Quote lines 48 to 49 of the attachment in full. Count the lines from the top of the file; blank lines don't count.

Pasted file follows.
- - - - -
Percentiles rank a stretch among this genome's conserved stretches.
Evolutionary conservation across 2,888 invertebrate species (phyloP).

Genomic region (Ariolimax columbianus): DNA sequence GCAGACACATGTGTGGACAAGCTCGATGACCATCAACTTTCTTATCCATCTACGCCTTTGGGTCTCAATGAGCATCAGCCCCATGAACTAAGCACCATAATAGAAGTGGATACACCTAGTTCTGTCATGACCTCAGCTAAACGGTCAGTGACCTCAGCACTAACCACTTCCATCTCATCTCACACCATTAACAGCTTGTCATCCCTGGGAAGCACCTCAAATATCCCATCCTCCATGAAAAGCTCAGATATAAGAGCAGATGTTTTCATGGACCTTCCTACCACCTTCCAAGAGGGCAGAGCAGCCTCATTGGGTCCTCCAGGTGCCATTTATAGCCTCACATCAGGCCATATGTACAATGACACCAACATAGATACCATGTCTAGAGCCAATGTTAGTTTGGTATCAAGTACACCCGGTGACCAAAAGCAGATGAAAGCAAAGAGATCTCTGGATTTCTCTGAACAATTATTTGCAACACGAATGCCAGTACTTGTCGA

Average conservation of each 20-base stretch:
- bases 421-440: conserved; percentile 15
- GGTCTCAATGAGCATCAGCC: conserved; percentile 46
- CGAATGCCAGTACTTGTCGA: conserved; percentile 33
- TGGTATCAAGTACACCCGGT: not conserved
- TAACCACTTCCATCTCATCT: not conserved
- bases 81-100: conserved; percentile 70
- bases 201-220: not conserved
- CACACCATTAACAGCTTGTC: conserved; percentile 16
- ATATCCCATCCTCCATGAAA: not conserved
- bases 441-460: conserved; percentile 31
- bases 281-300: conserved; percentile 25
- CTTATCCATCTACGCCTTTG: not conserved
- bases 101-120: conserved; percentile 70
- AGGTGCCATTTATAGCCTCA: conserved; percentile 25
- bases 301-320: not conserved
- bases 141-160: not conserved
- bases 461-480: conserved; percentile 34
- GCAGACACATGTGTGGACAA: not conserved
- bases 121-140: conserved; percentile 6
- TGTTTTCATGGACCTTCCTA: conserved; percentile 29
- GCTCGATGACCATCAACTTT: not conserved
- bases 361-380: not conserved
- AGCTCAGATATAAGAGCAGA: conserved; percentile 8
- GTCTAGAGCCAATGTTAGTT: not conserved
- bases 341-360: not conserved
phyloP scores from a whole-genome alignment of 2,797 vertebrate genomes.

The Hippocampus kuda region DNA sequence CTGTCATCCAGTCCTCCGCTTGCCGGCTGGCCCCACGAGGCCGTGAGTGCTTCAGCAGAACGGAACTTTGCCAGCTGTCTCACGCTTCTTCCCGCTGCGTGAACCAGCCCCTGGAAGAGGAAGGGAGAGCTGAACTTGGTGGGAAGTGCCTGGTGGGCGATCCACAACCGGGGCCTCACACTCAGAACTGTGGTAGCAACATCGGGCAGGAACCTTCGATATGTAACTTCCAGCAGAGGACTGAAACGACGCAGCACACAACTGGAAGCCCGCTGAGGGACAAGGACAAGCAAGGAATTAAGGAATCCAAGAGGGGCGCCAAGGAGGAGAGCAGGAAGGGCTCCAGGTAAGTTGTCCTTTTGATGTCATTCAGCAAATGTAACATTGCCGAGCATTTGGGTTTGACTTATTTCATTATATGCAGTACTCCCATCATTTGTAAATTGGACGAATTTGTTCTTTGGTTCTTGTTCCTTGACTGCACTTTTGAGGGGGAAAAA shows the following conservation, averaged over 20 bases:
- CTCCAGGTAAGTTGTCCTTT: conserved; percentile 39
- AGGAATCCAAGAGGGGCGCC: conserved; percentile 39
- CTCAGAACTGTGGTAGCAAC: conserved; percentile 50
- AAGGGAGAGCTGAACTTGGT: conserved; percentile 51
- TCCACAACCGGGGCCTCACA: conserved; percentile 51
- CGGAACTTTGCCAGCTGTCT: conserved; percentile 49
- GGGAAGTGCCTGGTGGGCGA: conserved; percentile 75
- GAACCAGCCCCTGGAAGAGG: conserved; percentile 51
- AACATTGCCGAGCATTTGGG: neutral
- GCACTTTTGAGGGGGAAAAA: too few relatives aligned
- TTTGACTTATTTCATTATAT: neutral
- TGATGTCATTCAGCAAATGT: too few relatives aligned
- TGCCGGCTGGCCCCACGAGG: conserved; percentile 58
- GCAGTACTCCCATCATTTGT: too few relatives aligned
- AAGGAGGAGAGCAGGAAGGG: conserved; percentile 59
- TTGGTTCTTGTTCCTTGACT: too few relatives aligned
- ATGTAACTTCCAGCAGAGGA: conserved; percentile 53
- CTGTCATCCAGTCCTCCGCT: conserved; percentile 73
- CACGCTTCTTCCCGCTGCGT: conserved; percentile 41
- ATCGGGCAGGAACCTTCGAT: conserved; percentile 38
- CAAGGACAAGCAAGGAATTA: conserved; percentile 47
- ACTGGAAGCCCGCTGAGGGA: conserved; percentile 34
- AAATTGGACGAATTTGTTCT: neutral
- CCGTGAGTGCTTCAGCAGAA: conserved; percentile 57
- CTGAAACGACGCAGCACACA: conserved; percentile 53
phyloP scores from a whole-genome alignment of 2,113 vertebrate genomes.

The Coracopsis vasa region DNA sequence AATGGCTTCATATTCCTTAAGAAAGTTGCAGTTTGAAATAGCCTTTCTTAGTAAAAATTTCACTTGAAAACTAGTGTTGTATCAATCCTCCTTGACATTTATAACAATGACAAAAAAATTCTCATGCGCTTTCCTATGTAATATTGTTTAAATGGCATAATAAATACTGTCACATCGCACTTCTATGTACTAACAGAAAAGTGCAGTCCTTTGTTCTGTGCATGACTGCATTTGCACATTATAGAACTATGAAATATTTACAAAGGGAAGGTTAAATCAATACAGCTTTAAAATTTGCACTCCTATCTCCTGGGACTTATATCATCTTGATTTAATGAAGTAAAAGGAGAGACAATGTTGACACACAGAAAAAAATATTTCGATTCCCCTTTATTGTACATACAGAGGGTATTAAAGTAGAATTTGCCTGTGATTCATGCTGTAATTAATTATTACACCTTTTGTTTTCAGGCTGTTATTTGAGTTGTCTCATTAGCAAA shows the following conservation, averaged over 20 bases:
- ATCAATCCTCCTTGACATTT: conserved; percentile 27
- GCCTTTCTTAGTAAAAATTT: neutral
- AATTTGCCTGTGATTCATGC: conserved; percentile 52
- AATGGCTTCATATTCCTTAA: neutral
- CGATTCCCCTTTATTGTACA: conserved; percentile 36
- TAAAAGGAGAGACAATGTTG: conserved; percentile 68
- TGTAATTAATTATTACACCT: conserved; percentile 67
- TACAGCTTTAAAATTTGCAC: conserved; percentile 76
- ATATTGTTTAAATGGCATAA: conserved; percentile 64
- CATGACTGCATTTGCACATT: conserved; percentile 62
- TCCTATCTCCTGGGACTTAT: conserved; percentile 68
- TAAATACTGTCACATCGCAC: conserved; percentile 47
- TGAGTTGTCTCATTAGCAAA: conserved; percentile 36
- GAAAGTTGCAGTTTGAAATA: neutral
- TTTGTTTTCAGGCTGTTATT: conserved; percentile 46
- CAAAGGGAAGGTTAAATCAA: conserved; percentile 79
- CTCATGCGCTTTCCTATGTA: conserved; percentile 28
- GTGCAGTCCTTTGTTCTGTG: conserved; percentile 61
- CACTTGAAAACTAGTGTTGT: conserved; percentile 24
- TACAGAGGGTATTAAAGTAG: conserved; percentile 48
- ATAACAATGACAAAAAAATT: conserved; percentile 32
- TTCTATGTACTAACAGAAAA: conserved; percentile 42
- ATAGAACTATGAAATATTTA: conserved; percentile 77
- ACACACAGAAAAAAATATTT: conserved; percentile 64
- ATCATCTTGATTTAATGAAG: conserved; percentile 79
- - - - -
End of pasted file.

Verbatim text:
- ATGTAACTTCCAGCAGAGGA: conserved; percentile 53
- CTGTCATCCAGTCCTCCGCT: conserved; percentile 73